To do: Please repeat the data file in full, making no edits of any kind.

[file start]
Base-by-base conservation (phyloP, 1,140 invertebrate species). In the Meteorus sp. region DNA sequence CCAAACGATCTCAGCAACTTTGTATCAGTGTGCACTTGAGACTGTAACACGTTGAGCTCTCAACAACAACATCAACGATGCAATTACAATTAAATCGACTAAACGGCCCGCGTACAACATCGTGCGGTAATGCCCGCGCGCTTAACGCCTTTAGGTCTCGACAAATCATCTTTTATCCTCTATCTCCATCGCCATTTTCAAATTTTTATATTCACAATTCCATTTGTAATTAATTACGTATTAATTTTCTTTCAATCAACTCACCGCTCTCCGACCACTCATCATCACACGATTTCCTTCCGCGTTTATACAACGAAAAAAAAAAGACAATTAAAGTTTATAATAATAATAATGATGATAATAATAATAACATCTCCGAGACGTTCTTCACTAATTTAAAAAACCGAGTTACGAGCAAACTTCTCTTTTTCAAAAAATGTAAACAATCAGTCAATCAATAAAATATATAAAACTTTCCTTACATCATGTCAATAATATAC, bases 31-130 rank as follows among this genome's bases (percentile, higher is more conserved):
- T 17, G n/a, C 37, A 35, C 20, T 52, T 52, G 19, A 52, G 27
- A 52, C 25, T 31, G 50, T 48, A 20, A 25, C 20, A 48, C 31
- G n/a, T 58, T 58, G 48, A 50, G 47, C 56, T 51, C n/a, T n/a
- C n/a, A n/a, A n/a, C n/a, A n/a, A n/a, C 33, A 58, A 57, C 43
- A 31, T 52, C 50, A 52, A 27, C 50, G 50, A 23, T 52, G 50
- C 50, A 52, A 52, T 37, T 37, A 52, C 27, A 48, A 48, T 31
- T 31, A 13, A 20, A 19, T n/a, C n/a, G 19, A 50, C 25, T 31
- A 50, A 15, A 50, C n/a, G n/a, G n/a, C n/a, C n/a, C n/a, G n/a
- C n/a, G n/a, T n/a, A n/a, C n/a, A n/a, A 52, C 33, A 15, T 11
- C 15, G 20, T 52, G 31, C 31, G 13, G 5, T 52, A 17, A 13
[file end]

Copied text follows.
Base-by-base conservation (phyloP, 1,140 invertebrate species). In the Meteorus sp. region DNA sequence CCAAACGATCTCAGCAACTTTGTATCAGTGTGCACTTGAGACTGTAACACGTTGAGCTCTCAACAACAACATCAACGATGCAATTACAATTAAATCGACTAAACGGCCCGCGTACAACATCGTGCGGTAATGCCCGCGCGCTTAACGCCTTTAGGTCTCGACAAATCATCTTTTATCCTCTATCTCCATCGCCATTTTCAAATTTTTATATTCACAATTCCATTTGTAATTAATTACGTATTAATTTTCTTTCAATCAACTCACCGCTCTCCGACCACTCATCATCACACGATTTCCTTCCGCGTTTATACAACGAAAAAAAAAAGACAATTAAAGTTTATAATAATAATAATGATGATAATAATAATAACATCTCCGAGACGTTCTTCACTAATTTAAAAAACCGAGTTACGAGCAAACTTCTCTTTTTCAAAAAATGTAAACAATCAGTCAATCAATAAAATATATAAAACTTTCCTTACATCATGTCAATAATATAC, bases 31-130 rank as follows among this genome's bases (percentile, higher is more conserved):
- T 17, G n/a, C 37, A 35, C 20, T 52, T 52, G 19, A 52, G 27
- A 52, C 25, T 31, G 50, T 48, A 20, A 25, C 20, A 48, C 31
- G n/a, T 58, T 58, G 48, A 50, G 47, C 56, T 51, C n/a, T n/a
- C n/a, A n/a, A n/a, C n/a, A n/a, A n/a, C 33, A 58, A 57, C 43
- A 31, T 52, C 50, A 52, A 27, C 50, G 50, A 23, T 52, G 50
- C 50, A 52, A 52, T 37, T 37, A 52, C 27, A 48, A 48, T 31
- T 31, A 13, A 20, A 19, T n/a, C n/a, G 19, A 50, C 25, T 31
- A 50, A 15, A 50, C n/a, G n/a, G n/a, C n/a, C n/a, C n/a, G n/a
- C n/a, G n/a, T n/a, A n/a, C n/a, A n/a, A 52, C 33, A 15, T 11
- C 15, G 20, T 52, G 31, C 31, G 13, G 5, T 52, A 17, A 13